“People are still buying and still interested in the classic egg,” says Kevin Burkum, senior vice president of marketing for the American Egg Board, which represent egg producers. The AEB is trying to get people to eat more eggs for breakfast and as a portable snack. “We don’t know as a country how to hard boil an egg,” a form that let’s people eat them in the car, he says. (To hard boil an egg, Mr. Burkum says, cover it with cold water in a pan, bring to a boil, then turn off the burner and let it sit covered for 12 minutes.)
Eggland’s Best requires the companies that produce its eggs to use its well-researched hen-feed recipe and it conducts tests to ensure compliance. To boost omega-3 fatty acids, for example, the feed has canola oil, flax seed and kelp. “Chia is really my favorite” way to get omega 3s into eggs, says Mr. Slaugh, the company’s lab director. “It’s just really, really expensive.”
Over the years the company tweaked the feed recipe to boost vitamins D and B-12 and added marigold and alfalfa meal to increase lutein-a nutrient found in green leafy vegetables that can give yolks a bright yellow, not orange color. A small group of consumers prefers the farm-fresh look an orange yolk conveys and it is favored by many Hispanic shoppers, but “we want nationwide consistency,” on color, says Mr. Slaugh. The company is careful not to add too much flax seed to feed, which can lead to “fishy” tasting yolks, he says.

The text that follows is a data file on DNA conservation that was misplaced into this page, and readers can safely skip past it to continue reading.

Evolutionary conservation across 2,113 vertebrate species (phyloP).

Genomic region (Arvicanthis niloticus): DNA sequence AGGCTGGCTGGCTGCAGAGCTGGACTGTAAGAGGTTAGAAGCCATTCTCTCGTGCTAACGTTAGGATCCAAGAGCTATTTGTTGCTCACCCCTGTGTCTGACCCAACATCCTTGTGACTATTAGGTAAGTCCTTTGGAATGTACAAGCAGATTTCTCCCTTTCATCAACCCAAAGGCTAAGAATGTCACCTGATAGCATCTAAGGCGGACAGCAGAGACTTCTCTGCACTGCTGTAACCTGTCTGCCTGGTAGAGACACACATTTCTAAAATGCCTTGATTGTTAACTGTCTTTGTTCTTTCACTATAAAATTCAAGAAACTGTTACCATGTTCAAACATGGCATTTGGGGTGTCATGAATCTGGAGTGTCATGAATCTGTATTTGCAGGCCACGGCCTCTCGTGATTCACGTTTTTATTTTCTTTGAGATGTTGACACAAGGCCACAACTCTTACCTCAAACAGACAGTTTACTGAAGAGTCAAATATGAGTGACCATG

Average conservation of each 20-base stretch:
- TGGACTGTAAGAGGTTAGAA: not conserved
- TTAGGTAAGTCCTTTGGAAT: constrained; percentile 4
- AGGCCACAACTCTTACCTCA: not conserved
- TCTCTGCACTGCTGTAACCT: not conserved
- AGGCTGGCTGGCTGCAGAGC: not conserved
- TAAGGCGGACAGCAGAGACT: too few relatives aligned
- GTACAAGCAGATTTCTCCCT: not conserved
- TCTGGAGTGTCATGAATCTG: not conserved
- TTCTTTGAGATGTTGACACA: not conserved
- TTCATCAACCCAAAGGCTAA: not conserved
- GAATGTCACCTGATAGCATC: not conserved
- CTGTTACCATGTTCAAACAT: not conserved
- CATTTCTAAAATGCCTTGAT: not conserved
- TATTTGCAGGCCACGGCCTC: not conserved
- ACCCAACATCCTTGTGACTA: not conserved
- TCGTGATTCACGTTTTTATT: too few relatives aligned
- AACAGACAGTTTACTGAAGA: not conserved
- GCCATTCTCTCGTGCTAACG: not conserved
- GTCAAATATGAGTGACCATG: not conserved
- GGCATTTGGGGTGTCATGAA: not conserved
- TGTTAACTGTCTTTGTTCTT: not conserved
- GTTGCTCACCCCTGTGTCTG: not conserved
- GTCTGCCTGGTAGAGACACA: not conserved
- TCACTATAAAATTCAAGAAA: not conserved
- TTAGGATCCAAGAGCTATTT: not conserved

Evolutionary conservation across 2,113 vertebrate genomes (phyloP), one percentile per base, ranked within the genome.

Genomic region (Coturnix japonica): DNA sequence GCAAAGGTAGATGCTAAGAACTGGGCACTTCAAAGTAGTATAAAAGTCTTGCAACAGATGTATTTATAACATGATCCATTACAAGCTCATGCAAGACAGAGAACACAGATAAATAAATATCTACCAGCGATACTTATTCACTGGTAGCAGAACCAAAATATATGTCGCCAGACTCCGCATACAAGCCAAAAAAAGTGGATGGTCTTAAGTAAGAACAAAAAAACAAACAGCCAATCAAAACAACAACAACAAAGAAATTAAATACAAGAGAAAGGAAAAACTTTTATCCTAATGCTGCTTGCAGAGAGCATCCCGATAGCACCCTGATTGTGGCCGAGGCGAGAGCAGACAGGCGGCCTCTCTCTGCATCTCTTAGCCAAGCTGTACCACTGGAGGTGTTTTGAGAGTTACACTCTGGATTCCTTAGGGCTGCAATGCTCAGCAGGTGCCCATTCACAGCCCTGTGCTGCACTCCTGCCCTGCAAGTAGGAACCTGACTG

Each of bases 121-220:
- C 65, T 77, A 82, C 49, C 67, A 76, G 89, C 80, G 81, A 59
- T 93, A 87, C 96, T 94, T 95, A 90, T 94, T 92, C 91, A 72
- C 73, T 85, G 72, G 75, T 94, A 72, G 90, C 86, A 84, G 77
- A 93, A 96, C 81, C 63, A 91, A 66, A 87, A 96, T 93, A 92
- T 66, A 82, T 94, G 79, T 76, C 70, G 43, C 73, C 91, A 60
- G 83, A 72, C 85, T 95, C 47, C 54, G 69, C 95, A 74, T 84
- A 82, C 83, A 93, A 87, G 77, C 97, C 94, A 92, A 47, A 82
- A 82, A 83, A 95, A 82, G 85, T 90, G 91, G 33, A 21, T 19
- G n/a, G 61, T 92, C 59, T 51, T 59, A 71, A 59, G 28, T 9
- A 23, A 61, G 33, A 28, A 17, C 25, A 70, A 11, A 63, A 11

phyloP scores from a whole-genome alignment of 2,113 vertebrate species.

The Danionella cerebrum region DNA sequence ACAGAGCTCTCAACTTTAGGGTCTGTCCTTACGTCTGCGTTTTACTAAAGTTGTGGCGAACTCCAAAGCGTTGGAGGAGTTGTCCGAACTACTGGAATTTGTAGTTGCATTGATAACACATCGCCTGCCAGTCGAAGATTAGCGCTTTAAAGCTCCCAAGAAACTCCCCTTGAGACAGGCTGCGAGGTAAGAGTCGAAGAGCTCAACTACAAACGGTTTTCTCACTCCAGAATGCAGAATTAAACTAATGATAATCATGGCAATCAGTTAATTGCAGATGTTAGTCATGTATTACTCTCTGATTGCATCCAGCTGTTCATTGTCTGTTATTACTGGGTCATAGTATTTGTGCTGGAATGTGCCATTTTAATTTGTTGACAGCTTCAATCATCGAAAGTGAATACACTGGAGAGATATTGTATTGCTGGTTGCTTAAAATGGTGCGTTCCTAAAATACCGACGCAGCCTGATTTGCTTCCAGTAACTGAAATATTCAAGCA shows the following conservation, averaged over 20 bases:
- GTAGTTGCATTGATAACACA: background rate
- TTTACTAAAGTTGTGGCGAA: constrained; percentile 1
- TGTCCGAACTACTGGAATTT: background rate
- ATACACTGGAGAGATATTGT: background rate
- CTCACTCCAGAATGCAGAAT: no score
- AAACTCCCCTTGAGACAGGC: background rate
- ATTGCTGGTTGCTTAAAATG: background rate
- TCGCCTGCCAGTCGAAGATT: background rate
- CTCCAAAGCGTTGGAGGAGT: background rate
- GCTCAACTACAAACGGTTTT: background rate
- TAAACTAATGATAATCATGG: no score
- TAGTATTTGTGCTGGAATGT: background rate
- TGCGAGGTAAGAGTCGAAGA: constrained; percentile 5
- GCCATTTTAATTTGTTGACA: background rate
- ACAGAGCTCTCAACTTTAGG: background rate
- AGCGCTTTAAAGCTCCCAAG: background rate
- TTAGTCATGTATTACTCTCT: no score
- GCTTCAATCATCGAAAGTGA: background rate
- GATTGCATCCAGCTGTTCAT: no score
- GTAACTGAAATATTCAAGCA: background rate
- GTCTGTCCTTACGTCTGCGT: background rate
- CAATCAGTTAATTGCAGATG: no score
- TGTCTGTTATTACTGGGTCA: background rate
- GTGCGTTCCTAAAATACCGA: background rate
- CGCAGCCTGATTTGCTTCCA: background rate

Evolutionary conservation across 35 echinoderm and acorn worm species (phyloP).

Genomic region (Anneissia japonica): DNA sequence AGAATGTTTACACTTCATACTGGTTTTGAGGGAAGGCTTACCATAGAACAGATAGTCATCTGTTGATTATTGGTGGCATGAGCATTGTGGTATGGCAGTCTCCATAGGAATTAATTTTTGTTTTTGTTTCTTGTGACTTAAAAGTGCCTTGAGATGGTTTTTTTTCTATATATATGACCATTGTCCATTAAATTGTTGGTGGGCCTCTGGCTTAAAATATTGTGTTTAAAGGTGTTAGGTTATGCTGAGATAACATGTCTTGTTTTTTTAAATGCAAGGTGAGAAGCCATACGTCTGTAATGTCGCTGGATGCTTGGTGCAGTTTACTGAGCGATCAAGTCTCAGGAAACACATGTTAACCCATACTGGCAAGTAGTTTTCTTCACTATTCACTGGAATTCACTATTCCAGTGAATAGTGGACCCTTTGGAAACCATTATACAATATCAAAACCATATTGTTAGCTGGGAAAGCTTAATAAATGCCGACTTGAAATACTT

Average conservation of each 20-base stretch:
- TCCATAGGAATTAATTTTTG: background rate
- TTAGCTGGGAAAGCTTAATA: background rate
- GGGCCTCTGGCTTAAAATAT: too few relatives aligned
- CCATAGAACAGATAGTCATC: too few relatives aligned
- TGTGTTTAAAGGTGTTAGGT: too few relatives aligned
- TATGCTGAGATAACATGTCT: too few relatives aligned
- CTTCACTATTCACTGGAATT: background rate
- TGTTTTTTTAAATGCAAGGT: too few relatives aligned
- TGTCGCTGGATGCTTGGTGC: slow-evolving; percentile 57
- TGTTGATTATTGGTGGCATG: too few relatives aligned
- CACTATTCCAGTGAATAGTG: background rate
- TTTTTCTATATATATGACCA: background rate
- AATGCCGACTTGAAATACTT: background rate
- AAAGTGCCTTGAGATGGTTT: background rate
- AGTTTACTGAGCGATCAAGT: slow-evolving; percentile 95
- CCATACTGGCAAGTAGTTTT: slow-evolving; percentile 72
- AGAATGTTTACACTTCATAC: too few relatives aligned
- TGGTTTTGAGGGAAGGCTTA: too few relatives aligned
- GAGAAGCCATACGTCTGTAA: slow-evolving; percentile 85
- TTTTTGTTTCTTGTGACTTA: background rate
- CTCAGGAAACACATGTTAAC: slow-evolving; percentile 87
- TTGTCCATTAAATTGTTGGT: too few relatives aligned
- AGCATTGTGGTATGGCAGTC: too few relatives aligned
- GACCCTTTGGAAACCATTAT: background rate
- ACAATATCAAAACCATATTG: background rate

Several years ago the company experimented with adding vanilla, garlic, cayenne pepper and other seasoning to feed, hoping to make flavored eggs for baking or cooking certain recipes. The company succeeded, but decided they wouldn’t be widely appealing, says Mr. Slaugh.
A high-calcium egg is the “holy grail,” but has proved tricky, says Mr. Lanktree. After more than a decade of testing different feed recipes, it hasn’t increased calcium enough to tout it on packages under FDA labeling standards, says Mr. Slaugh. They have boosted calcium slightly, about 10%, by adding more vitamin D and other ingredients to feed, but when chickens eat calcium, it ends up mostly in their shells, he says. And when shells get too hard, consumers complain eggs are hard to crack. “Nature is working against our success.”